Yatsugashira taro has a neutral, subtly sweet, and faintly nutty taste suited for cooked preparations. Taro must be cooked before consumption and is considered toxic when raw due to the presence of oxalates in the plant. The corms should be sliced into smaller pieces and peeled before cooking, and the flesh is primarily boiled, simmered, or fried. In Japan, Yatsugashira is typically boiled and served in salads. The cooked flesh can be tossed with mayonnaise, salt, and pepper in a dish resembling a potato salad or coated in a mixture of garlic and anchovies and served with vegetables. The corms are also boiled as a simple side dish, flavored with salty-sweet soy sauces, sake, sesame seeds, or light garlic sauces. Cooked Yatsugashira has a soft and fluffy texture that holds its shape well. The flesh can be deep fried as a crunchy snack, cooked, molded into balls and fried into croquettes, cooked into gravy-based curries, or served in miso soup. Yatsugashira taro can also be boiled, mixed with sugar and cream, and colored with purple yam, broccoli, or pumpkin powder to create a colorful mochi-like dish. Historically in Japan, taro corms were once tied around the waists of soldiers and eaten as emergency food during the civil wars throughout the Sengoku period from 1467 to 1568 CE. In addition to the corms, the tender purple-red stems above ground, known as the petiole and zuki, can be harvested, cooked, and served in traditional dishes. The stems are viewed as an ingredient to cleanse the blood and are often consumed among families who grow the taro plant in rice paddy fields. Yatsugashira taro pairs well with vegetables such as carrots, daikon radish, mushrooms, and broccoli, greens including mustard spinach, mitsuba, and seaweed, flavorings such as soy sauce, tamari, mirin, and sake, citrus including yuzu, and nuts such as walnuts. Whole, unwashed Yatsugashira taro should be kept with soil still covering the surface and wrapped in newspaper in a dark, cool, and ventilated location. The corms will keep for several weeks to months, depending on storage conditions.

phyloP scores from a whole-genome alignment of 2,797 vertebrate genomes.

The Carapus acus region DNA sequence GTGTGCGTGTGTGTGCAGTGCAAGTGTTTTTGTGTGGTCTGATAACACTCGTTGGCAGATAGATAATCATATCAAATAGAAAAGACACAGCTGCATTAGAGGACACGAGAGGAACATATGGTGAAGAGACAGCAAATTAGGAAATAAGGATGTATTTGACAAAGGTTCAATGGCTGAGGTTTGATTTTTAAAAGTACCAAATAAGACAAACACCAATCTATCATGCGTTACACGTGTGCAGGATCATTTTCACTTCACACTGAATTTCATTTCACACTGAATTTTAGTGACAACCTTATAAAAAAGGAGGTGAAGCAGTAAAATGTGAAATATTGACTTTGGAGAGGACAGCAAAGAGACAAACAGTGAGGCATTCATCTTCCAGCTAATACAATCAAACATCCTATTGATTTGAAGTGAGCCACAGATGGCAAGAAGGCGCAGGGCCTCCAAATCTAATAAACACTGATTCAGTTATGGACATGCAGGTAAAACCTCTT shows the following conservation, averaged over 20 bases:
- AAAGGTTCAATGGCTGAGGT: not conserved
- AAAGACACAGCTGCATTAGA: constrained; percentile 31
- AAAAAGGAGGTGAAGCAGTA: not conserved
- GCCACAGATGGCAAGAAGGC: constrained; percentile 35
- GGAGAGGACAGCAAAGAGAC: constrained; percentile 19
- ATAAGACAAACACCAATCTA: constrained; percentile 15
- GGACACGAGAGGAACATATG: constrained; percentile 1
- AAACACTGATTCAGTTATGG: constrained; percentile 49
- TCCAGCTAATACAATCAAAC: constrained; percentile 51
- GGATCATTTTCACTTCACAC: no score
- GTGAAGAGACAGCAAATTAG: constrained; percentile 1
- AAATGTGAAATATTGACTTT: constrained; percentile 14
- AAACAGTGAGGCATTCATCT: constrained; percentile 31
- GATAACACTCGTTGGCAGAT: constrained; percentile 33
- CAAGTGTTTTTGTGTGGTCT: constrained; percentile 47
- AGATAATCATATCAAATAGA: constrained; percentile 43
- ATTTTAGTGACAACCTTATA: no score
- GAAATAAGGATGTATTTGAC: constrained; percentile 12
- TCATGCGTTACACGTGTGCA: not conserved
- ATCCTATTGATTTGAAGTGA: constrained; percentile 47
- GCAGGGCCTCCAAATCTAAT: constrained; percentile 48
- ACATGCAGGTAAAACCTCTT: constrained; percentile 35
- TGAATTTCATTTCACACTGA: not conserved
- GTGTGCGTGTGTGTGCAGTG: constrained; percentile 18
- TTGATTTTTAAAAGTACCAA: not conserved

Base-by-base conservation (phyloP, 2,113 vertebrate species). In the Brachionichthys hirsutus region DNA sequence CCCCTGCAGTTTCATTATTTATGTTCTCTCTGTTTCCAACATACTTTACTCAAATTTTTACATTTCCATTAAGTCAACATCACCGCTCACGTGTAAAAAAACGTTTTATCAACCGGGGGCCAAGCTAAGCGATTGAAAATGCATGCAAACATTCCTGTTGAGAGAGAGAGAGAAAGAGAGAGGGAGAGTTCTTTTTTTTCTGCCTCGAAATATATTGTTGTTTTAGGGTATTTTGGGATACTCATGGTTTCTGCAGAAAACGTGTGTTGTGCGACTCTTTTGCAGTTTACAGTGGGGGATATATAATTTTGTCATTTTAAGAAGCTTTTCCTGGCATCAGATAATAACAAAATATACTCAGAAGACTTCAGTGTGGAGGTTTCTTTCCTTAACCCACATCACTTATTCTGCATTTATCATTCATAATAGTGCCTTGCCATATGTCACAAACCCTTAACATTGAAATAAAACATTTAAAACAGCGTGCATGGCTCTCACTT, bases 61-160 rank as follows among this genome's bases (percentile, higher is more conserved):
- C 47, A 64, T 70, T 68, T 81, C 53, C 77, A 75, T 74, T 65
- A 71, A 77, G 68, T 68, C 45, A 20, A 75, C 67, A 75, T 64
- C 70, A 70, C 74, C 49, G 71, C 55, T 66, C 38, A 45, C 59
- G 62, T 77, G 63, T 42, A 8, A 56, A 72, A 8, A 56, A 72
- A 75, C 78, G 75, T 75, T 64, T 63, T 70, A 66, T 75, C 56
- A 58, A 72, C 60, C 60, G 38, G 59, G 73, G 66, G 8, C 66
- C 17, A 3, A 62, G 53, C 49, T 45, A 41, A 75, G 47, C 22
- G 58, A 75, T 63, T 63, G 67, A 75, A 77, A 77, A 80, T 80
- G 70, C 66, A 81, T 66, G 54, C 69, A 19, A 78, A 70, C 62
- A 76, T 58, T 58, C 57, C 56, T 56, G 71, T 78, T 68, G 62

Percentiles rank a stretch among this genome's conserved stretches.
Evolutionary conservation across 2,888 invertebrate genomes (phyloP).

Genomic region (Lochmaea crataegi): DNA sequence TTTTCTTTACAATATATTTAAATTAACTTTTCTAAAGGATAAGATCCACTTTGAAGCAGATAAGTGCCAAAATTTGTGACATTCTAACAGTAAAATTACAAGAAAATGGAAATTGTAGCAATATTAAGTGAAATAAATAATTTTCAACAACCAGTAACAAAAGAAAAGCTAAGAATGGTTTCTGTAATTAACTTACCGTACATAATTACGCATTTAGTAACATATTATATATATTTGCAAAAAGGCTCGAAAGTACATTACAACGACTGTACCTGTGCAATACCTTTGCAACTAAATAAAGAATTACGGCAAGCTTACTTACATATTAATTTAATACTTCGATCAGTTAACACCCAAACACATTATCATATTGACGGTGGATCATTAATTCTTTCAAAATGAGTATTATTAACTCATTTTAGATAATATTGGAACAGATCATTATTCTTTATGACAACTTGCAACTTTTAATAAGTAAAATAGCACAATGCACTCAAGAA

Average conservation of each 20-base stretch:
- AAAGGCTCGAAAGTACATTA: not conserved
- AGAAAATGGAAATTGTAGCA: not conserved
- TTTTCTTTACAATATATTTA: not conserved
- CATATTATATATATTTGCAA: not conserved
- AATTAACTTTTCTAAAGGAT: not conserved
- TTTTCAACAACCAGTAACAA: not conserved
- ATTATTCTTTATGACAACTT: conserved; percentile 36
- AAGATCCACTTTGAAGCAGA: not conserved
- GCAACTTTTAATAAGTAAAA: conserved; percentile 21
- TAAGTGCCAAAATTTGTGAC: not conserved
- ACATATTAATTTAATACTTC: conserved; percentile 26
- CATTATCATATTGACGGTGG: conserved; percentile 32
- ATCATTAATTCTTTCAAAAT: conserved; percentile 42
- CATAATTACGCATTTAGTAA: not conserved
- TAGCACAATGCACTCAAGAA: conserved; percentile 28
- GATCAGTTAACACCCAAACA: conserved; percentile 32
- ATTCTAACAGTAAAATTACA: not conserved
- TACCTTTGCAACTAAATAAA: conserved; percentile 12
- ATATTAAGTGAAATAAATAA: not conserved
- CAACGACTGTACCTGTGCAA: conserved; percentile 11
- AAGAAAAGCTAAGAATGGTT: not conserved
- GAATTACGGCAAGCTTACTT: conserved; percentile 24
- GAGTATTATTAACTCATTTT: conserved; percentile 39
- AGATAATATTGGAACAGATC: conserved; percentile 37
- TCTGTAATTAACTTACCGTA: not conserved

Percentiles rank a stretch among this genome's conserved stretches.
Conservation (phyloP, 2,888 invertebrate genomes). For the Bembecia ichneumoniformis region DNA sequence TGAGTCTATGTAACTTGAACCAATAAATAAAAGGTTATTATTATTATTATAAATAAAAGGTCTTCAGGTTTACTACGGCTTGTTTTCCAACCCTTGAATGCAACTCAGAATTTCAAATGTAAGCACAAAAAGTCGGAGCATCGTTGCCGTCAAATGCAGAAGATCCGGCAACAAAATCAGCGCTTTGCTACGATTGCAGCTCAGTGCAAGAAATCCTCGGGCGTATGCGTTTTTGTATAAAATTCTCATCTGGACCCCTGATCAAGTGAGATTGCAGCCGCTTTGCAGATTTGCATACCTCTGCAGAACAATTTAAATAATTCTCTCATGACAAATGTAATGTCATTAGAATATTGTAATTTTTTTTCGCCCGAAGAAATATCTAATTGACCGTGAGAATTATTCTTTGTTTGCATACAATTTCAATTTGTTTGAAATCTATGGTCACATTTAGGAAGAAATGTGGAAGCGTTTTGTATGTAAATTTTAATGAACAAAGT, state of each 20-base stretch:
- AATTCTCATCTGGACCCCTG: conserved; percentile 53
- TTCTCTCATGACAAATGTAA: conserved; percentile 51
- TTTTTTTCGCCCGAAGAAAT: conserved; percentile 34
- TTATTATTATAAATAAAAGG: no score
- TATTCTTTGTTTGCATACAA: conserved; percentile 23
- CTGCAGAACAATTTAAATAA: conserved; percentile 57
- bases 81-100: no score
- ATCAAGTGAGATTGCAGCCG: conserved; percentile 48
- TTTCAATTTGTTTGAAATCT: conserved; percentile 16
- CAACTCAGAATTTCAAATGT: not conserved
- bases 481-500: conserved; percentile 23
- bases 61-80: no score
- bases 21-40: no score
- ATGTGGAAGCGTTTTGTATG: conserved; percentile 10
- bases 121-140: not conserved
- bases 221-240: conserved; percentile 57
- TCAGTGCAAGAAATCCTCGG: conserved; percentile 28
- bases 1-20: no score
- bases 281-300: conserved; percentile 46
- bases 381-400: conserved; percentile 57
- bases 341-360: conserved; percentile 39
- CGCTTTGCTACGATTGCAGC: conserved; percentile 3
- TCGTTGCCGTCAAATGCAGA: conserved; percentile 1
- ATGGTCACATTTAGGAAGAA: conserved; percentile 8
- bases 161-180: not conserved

Yatsugashira taro translates from Japanese to mean "eight heads" and earned its name from its unusual appearance. Yatsugashira taro is comprised of a central corm with many small corms growing as offshoots of the central rhizome. The smaller corms remain attached to the central corm, resembling tiny heads, forming a large and bulbous mass considered auspicious for New Year celebrations. Taro, in general, is regarded as an ingredient that welcomes prosperity, and Yatsugashira is a variety viewed as a symbol of a connected family with offspring. The lumpy corm is also viewed as a symbol of "spreading from one point" and "the ability to get ahead," and consuming the corm over New Year's is said to bless a family to succeed, continue to grow, and increase prosperity in the year to come. Yatsugashira taro is most famously served in ozoni, a mochi-like soup traditionally prepared during Osechi Ryori, a Japanese New Year's feast. Ozoni is one of the most important foods within Osechi Ryori and is customarily served in the morning on New Year's Day. There are many variations of ozoni throughout Japan, and within Kansai style, the corms are incorporated into a white miso soup flavored with a kombu base dashi. Yatsugashira taro is cooked and formed into round mochi and served in a light broth with vegetables and bonito flakes. Ozoni can be traced back to the Heian Period, from 794 to 1192 CE, and it was once a favored dish to give as offerings to Buddha over New Year.
Yatsugashira taro is native to Asia and has been growing wild since ancient times. Experts believe the species is a descendant of ancient forms of taro that arose out of Southeast Asia and regions of Southern Asia. Taro is one of the earliest crops to be domesticated in Asia, and over time, the corms were carried into East Asia, where they were planted and cultivated in China and Japan. Taro is thought to have been cultivated in Japan since the Jomon period, from 10,500 to 300 BCE, and was used as a filling, everyday ingredient for centuries. It is unknown when Yatsugashira was created from introduced taro varieties in Japan, but taro was extensively cultivated up until the introduction of the sweet potato and potato in the Edo period from 1603 to 1868 CE. After the potato's rise in cultivation during the Edo period, taro varieties began to fade from popularity, and the corms were reserved for specific celebrations and recipes. In 2002, a natural mutation of Yatsugashira was discovered in Saitama City in the Saitama Prefecture. This mutation created a uniform, round corm, allowing the taro to be quickly peeled and prepped, a trait not found in original types of Yatsugashira. The Horticultural Research Institute of Saitama Prefectural Agriculture and Forestry Research Center selected the mutation as a new, improved variation of Yatsugashira, and the round-shaped corm was released and sold in commercial markets under the name Marukei Yatsugashira in 2012. By 2014, Marukei Yatsugashira was trademarked and primarily grown in Fukaya City. Today Yatsugashira taro is commercially produced on a small scale in Japan's Ibaraki, Chiba, and Saitama prefectures. The unusually shaped taro is sold for a limited season in the winter and is found through select growers, retailers, and distributors in Japan.